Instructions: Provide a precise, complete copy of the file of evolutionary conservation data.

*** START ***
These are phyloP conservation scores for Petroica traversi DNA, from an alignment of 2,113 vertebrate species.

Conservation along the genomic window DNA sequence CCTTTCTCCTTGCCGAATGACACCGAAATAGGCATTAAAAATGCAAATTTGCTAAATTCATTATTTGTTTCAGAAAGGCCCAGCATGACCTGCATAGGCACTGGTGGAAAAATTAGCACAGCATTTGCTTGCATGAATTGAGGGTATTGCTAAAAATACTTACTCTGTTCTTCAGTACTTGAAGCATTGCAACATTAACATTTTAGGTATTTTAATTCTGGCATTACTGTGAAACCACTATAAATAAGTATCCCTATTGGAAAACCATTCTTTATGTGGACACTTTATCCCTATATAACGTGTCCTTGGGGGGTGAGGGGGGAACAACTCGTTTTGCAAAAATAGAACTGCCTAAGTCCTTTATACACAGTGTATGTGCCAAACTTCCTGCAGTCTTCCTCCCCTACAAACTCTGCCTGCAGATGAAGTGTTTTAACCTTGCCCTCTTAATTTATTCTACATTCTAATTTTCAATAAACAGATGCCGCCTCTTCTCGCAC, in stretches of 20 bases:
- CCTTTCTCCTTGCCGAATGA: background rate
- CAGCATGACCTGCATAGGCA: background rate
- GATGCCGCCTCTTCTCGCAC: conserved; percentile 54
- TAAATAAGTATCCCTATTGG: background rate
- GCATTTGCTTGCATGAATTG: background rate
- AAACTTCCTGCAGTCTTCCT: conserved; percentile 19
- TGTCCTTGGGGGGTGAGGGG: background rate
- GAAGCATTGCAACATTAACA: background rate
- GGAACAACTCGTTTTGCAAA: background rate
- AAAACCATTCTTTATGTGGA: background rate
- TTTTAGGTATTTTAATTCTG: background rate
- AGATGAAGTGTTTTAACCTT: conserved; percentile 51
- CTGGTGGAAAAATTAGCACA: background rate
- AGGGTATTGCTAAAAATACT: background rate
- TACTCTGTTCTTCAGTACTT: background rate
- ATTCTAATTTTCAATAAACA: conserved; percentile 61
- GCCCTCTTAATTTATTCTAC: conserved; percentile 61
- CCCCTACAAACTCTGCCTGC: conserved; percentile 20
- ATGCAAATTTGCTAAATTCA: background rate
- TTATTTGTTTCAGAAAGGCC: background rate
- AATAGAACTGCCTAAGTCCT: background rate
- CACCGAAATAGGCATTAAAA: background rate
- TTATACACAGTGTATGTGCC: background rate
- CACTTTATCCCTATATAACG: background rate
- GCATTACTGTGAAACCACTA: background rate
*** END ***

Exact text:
These are phyloP conservation scores for Petroica traversi DNA, from an alignment of 2,113 vertebrate species.

Conservation along the genomic window DNA sequence CCTTTCTCCTTGCCGAATGACACCGAAATAGGCATTAAAAATGCAAATTTGCTAAATTCATTATTTGTTTCAGAAAGGCCCAGCATGACCTGCATAGGCACTGGTGGAAAAATTAGCACAGCATTTGCTTGCATGAATTGAGGGTATTGCTAAAAATACTTACTCTGTTCTTCAGTACTTGAAGCATTGCAACATTAACATTTTAGGTATTTTAATTCTGGCATTACTGTGAAACCACTATAAATAAGTATCCCTATTGGAAAACCATTCTTTATGTGGACACTTTATCCCTATATAACGTGTCCTTGGGGGGTGAGGGGGGAACAACTCGTTTTGCAAAAATAGAACTGCCTAAGTCCTTTATACACAGTGTATGTGCCAAACTTCCTGCAGTCTTCCTCCCCTACAAACTCTGCCTGCAGATGAAGTGTTTTAACCTTGCCCTCTTAATTTATTCTACATTCTAATTTTCAATAAACAGATGCCGCCTCTTCTCGCAC, in stretches of 20 bases:
- CCTTTCTCCTTGCCGAATGA: background rate
- CAGCATGACCTGCATAGGCA: background rate
- GATGCCGCCTCTTCTCGCAC: conserved; percentile 54
- TAAATAAGTATCCCTATTGG: background rate
- GCATTTGCTTGCATGAATTG: background rate
- AAACTTCCTGCAGTCTTCCT: conserved; percentile 19
- TGTCCTTGGGGGGTGAGGGG: background rate
- GAAGCATTGCAACATTAACA: background rate
- GGAACAACTCGTTTTGCAAA: background rate
- AAAACCATTCTTTATGTGGA: background rate
- TTTTAGGTATTTTAATTCTG: background rate
- AGATGAAGTGTTTTAACCTT: conserved; percentile 51
- CTGGTGGAAAAATTAGCACA: background rate
- AGGGTATTGCTAAAAATACT: background rate
- TACTCTGTTCTTCAGTACTT: background rate
- ATTCTAATTTTCAATAAACA: conserved; percentile 61
- GCCCTCTTAATTTATTCTAC: conserved; percentile 61
- CCCCTACAAACTCTGCCTGC: conserved; percentile 20
- ATGCAAATTTGCTAAATTCA: background rate
- TTATTTGTTTCAGAAAGGCC: background rate
- AATAGAACTGCCTAAGTCCT: background rate
- CACCGAAATAGGCATTAAAA: background rate
- TTATACACAGTGTATGTGCC: background rate
- CACTTTATCCCTATATAACG: background rate
- GCATTACTGTGAAACCACTA: background rate